The neighborhood is best served by hearing the infinitely good news of Jesus Christ incarnate, crucified, and risen. The Christian who evangelizes or gospelizes must effectively get this message to his or her neighbors’ ears (Romans 10:17).
We must also understand that we are to tangibly love our neighbors to commend the Gospel word (Matthew 5:3-16). We do not do this simply through our own personal lives, but together through glimpses of the church family’s shared life (John 13:34-35, 17:21). We invite them to our homes and church events, and we connect them to friendships with our church family. Our distinct and heavenly love displayed to one another within the church is crucial to the spread of the gospel in his community.
3. The Local Church Is The Center Of Affecting The Broader Christian Culture
As Christians, we may be shaped by the broader Christians culture and community beyond our local churches. But we are most deeply shaped by our church family, for good or for ill (1 Corinthians 15:33).
Ideally, our churches train members and equip them and serve the local church. But it goes further than that. As members mature, they inevitably influence the broader Christian culture beyond local congregations. So, we should realize that the best way to shape other Christians, who in turn shape broader Christian culture, is to move our own churches and our fellow members toward greater health and maturity.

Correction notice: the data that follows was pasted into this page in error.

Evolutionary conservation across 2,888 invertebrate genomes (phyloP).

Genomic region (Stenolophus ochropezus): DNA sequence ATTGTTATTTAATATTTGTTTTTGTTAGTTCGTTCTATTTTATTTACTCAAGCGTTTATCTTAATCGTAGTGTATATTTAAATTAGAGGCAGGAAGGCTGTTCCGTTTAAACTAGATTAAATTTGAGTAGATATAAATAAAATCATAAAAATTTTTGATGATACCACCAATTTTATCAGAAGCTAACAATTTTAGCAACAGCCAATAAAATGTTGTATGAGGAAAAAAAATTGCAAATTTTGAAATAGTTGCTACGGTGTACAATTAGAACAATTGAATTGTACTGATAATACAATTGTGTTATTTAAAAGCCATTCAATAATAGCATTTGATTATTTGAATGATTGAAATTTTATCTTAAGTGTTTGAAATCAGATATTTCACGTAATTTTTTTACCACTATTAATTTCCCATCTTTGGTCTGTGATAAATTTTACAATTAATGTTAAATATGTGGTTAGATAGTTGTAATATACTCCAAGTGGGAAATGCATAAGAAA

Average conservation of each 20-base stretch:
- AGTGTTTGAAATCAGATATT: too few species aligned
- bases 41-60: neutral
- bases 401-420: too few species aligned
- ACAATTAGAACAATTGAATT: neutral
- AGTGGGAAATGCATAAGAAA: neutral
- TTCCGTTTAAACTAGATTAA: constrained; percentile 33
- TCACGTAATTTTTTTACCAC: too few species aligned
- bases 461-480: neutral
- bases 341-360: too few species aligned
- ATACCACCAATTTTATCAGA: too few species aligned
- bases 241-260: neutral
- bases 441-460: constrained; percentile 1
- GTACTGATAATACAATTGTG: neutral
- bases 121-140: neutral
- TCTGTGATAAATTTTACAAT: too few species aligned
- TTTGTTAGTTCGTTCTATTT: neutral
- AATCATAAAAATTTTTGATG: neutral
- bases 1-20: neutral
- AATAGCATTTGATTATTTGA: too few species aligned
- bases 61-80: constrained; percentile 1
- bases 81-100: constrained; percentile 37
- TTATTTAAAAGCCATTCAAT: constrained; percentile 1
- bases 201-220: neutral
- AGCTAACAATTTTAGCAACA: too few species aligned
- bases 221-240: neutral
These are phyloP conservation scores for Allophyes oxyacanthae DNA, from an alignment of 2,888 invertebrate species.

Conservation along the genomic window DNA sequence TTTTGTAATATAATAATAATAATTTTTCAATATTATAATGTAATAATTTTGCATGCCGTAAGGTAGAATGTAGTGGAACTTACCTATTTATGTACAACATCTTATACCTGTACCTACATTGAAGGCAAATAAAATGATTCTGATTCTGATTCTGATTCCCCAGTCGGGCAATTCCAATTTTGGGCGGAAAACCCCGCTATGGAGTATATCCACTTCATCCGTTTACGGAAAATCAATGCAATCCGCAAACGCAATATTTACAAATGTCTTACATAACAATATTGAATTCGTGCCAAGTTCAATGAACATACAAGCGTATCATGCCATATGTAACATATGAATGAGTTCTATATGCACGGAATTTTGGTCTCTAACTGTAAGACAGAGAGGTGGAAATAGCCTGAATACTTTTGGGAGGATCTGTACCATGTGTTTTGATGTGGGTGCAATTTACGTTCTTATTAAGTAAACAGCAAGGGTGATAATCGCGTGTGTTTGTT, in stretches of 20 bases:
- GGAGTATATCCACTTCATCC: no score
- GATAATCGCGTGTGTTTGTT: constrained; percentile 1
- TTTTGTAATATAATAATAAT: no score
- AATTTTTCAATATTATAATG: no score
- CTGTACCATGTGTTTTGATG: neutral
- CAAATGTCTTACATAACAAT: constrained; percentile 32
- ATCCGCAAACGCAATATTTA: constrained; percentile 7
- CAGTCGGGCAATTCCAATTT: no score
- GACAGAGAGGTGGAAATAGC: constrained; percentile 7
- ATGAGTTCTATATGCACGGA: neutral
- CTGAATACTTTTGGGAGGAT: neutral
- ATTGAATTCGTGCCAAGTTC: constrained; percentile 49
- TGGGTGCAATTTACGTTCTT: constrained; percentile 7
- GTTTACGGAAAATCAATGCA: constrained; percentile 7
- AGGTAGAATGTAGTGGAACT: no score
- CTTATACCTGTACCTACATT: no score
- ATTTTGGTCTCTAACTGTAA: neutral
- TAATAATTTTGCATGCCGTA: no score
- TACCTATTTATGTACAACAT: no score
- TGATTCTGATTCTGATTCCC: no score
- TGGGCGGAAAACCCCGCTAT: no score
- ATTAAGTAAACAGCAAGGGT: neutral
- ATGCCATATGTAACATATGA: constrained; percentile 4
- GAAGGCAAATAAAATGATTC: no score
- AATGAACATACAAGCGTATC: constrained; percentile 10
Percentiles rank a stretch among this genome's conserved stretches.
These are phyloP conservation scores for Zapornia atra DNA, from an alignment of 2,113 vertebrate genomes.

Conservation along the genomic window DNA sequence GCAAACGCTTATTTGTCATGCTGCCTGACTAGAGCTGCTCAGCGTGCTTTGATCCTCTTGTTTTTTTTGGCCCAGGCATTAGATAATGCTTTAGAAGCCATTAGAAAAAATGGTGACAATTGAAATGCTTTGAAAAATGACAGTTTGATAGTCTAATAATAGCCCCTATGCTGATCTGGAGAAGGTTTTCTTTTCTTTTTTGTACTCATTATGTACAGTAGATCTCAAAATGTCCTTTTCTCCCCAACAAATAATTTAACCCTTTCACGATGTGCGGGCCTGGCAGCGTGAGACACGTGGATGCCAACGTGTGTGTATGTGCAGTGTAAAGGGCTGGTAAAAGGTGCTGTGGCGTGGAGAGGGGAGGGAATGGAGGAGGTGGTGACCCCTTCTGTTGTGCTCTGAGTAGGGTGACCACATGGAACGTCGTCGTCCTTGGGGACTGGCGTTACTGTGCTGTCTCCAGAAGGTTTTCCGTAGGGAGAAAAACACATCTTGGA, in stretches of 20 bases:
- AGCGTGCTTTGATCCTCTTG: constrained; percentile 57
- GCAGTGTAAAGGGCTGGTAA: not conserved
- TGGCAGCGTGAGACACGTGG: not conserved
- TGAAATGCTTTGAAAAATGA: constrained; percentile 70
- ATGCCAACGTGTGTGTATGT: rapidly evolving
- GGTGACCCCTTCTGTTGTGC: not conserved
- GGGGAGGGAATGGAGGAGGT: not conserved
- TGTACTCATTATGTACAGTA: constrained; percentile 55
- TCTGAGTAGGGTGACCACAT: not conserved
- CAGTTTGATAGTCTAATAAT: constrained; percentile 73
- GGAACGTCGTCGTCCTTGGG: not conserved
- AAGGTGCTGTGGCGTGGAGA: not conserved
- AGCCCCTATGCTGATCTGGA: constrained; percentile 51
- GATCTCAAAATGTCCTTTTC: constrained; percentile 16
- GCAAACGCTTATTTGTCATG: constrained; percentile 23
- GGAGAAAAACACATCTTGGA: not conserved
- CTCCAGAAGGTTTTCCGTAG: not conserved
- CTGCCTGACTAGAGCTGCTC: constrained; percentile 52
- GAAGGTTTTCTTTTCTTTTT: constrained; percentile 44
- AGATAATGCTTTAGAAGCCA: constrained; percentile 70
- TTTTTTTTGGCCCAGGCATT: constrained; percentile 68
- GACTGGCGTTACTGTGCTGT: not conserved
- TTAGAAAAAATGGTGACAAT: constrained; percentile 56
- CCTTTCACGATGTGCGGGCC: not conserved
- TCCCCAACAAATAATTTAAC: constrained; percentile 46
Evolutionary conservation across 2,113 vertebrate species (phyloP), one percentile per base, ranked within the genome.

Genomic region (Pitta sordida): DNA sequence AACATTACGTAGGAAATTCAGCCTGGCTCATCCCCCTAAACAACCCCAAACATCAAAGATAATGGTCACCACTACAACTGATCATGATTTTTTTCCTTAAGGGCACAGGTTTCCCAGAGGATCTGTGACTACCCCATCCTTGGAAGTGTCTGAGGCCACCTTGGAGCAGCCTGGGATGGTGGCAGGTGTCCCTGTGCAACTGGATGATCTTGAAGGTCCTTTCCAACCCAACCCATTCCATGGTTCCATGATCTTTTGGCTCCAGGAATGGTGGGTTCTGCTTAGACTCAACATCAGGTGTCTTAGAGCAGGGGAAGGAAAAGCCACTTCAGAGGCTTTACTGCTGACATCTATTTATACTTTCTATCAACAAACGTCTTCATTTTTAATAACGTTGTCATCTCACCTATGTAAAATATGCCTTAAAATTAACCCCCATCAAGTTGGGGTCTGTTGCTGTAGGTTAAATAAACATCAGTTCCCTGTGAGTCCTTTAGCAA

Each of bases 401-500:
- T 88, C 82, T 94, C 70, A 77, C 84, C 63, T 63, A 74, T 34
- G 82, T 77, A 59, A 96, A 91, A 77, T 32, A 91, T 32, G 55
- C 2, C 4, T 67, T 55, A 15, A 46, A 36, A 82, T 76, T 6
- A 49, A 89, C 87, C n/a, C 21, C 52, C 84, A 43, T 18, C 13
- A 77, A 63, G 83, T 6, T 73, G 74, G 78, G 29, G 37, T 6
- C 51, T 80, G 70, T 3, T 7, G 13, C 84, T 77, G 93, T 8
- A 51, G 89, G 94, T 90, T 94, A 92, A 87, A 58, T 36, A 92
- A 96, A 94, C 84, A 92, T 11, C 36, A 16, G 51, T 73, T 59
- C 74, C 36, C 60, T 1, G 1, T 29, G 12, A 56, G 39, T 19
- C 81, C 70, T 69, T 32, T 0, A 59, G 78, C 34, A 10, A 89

Therefore, the local church is more important than websites, podcasts, denominations, and networks. If we want to best serve the broader church and Christians everywhere, we need to train and equip our local church members.
4. The Local Church Is Central To Missions
The church’s mission is to disciple all nations (Matthew 28.19-20). All ethnic people groups need the gospel or they will perish (Romans 1:18-3:20). They need churches that are missions-minded, praying, sending, supporting, and cooperating with other churches to get the gospel to every tribe and language.
The goal of crossing a cultural and geographical barrier is to start a healthy church that will continue to grow on its own. The missionaries that the church sends will disciple people and start a church largely influenced from their church life back home. This means the state of our churches locally is crucial to supporting missionaries globally. One pastor said that the health of churches in the United States is vital for world missions because we hold the rope for our missionaries to go down into the dangerous and isolated areas of the missionary frontier.
The Together for the Gospel Conference stated the value of the local church this way:
We affirm that the shape of Christian discipleship is congregational . . . We deny that any Christian can truly be a faithful disciple apart from the teaching, discipline, fellowship, and accountability of a congregation of fellow disciples, organized as a Gospel Church.
I pray that these words will not just be platitudes, but a deeply held conviction and a life-giving truth that we strive for, as we remember that the church is the center of God’s world today.
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Editor’s note: An previous edition of this article was originally published on March 4, 2019 at SOLA.